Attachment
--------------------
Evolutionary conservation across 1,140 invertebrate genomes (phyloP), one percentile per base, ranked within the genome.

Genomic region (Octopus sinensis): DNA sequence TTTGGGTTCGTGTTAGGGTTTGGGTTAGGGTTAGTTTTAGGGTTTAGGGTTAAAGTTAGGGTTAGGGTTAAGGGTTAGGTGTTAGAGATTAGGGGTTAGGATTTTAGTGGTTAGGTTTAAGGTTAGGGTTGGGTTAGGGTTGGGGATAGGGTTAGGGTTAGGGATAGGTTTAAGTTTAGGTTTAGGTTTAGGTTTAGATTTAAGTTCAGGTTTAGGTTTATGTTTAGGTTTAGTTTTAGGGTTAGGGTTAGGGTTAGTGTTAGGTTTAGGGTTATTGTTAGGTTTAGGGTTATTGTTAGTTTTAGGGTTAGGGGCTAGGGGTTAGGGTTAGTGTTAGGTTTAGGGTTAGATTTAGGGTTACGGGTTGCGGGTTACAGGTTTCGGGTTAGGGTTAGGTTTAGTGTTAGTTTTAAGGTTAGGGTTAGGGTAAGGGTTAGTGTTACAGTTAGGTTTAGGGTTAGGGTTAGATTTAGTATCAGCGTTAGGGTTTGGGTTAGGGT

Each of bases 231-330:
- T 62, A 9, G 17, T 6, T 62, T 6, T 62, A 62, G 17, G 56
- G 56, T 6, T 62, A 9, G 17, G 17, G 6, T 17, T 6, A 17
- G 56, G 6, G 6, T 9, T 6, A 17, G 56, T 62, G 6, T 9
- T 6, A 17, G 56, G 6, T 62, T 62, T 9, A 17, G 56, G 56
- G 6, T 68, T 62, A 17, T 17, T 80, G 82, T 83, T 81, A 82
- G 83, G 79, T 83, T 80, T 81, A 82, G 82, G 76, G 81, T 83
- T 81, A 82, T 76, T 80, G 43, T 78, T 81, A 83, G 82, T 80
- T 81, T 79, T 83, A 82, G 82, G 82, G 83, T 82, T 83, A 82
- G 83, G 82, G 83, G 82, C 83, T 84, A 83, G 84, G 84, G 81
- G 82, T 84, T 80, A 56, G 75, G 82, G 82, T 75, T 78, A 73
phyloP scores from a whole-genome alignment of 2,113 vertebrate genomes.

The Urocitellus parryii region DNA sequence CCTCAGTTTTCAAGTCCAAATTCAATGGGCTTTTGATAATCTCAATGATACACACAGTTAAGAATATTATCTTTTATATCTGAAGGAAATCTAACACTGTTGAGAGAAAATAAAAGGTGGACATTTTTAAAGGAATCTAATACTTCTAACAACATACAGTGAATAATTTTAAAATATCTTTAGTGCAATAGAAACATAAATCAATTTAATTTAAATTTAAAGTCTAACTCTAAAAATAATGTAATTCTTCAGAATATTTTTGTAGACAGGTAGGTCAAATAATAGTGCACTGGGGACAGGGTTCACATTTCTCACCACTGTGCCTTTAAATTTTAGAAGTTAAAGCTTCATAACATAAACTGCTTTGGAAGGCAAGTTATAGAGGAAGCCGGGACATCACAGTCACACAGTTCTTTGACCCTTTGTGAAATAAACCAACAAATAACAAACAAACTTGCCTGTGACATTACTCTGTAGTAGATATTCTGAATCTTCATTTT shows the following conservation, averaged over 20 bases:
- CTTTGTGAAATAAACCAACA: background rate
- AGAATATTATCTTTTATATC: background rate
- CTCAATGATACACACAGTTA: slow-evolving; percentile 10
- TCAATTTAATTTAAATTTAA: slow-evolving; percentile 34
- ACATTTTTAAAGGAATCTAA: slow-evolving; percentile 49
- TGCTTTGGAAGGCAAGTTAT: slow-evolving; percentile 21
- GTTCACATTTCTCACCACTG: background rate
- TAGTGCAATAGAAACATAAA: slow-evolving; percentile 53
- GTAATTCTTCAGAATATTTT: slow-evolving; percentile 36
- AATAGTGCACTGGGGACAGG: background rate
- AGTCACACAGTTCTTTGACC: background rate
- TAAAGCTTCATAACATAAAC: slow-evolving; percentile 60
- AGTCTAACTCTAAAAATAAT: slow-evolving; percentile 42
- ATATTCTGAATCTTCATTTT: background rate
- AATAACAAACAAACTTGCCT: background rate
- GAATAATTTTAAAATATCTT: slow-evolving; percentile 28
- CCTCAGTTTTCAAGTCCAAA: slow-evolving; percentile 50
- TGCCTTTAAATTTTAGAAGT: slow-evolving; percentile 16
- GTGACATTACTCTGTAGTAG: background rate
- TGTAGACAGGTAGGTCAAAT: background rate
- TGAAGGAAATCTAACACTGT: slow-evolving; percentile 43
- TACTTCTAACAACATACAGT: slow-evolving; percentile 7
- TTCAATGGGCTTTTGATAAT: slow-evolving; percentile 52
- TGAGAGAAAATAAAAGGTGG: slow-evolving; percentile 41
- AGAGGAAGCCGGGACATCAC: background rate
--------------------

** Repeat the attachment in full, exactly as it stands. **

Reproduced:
Evolutionary conservation across 1,140 invertebrate genomes (phyloP), one percentile per base, ranked within the genome.

Genomic region (Octopus sinensis): DNA sequence TTTGGGTTCGTGTTAGGGTTTGGGTTAGGGTTAGTTTTAGGGTTTAGGGTTAAAGTTAGGGTTAGGGTTAAGGGTTAGGTGTTAGAGATTAGGGGTTAGGATTTTAGTGGTTAGGTTTAAGGTTAGGGTTGGGTTAGGGTTGGGGATAGGGTTAGGGTTAGGGATAGGTTTAAGTTTAGGTTTAGGTTTAGGTTTAGATTTAAGTTCAGGTTTAGGTTTATGTTTAGGTTTAGTTTTAGGGTTAGGGTTAGGGTTAGTGTTAGGTTTAGGGTTATTGTTAGGTTTAGGGTTATTGTTAGTTTTAGGGTTAGGGGCTAGGGGTTAGGGTTAGTGTTAGGTTTAGGGTTAGATTTAGGGTTACGGGTTGCGGGTTACAGGTTTCGGGTTAGGGTTAGGTTTAGTGTTAGTTTTAAGGTTAGGGTTAGGGTAAGGGTTAGTGTTACAGTTAGGTTTAGGGTTAGGGTTAGATTTAGTATCAGCGTTAGGGTTTGGGTTAGGGT

Each of bases 231-330:
- T 62, A 9, G 17, T 6, T 62, T 6, T 62, A 62, G 17, G 56
- G 56, T 6, T 62, A 9, G 17, G 17, G 6, T 17, T 6, A 17
- G 56, G 6, G 6, T 9, T 6, A 17, G 56, T 62, G 6, T 9
- T 6, A 17, G 56, G 6, T 62, T 62, T 9, A 17, G 56, G 56
- G 6, T 68, T 62, A 17, T 17, T 80, G 82, T 83, T 81, A 82
- G 83, G 79, T 83, T 80, T 81, A 82, G 82, G 76, G 81, T 83
- T 81, A 82, T 76, T 80, G 43, T 78, T 81, A 83, G 82, T 80
- T 81, T 79, T 83, A 82, G 82, G 82, G 83, T 82, T 83, A 82
- G 83, G 82, G 83, G 82, C 83, T 84, A 83, G 84, G 84, G 81
- G 82, T 84, T 80, A 56, G 75, G 82, G 82, T 75, T 78, A 73
phyloP scores from a whole-genome alignment of 2,113 vertebrate genomes.

The Urocitellus parryii region DNA sequence CCTCAGTTTTCAAGTCCAAATTCAATGGGCTTTTGATAATCTCAATGATACACACAGTTAAGAATATTATCTTTTATATCTGAAGGAAATCTAACACTGTTGAGAGAAAATAAAAGGTGGACATTTTTAAAGGAATCTAATACTTCTAACAACATACAGTGAATAATTTTAAAATATCTTTAGTGCAATAGAAACATAAATCAATTTAATTTAAATTTAAAGTCTAACTCTAAAAATAATGTAATTCTTCAGAATATTTTTGTAGACAGGTAGGTCAAATAATAGTGCACTGGGGACAGGGTTCACATTTCTCACCACTGTGCCTTTAAATTTTAGAAGTTAAAGCTTCATAACATAAACTGCTTTGGAAGGCAAGTTATAGAGGAAGCCGGGACATCACAGTCACACAGTTCTTTGACCCTTTGTGAAATAAACCAACAAATAACAAACAAACTTGCCTGTGACATTACTCTGTAGTAGATATTCTGAATCTTCATTTT shows the following conservation, averaged over 20 bases:
- CTTTGTGAAATAAACCAACA: background rate
- AGAATATTATCTTTTATATC: background rate
- CTCAATGATACACACAGTTA: slow-evolving; percentile 10
- TCAATTTAATTTAAATTTAA: slow-evolving; percentile 34
- ACATTTTTAAAGGAATCTAA: slow-evolving; percentile 49
- TGCTTTGGAAGGCAAGTTAT: slow-evolving; percentile 21
- GTTCACATTTCTCACCACTG: background rate
- TAGTGCAATAGAAACATAAA: slow-evolving; percentile 53
- GTAATTCTTCAGAATATTTT: slow-evolving; percentile 36
- AATAGTGCACTGGGGACAGG: background rate
- AGTCACACAGTTCTTTGACC: background rate
- TAAAGCTTCATAACATAAAC: slow-evolving; percentile 60
- AGTCTAACTCTAAAAATAAT: slow-evolving; percentile 42
- ATATTCTGAATCTTCATTTT: background rate
- AATAACAAACAAACTTGCCT: background rate
- GAATAATTTTAAAATATCTT: slow-evolving; percentile 28
- CCTCAGTTTTCAAGTCCAAA: slow-evolving; percentile 50
- TGCCTTTAAATTTTAGAAGT: slow-evolving; percentile 16
- GTGACATTACTCTGTAGTAG: background rate
- TGTAGACAGGTAGGTCAAAT: background rate
- TGAAGGAAATCTAACACTGT: slow-evolving; percentile 43
- TACTTCTAACAACATACAGT: slow-evolving; percentile 7
- TTCAATGGGCTTTTGATAAT: slow-evolving; percentile 52
- TGAGAGAAAATAAAAGGTGG: slow-evolving; percentile 41
- AGAGGAAGCCGGGACATCAC: background rate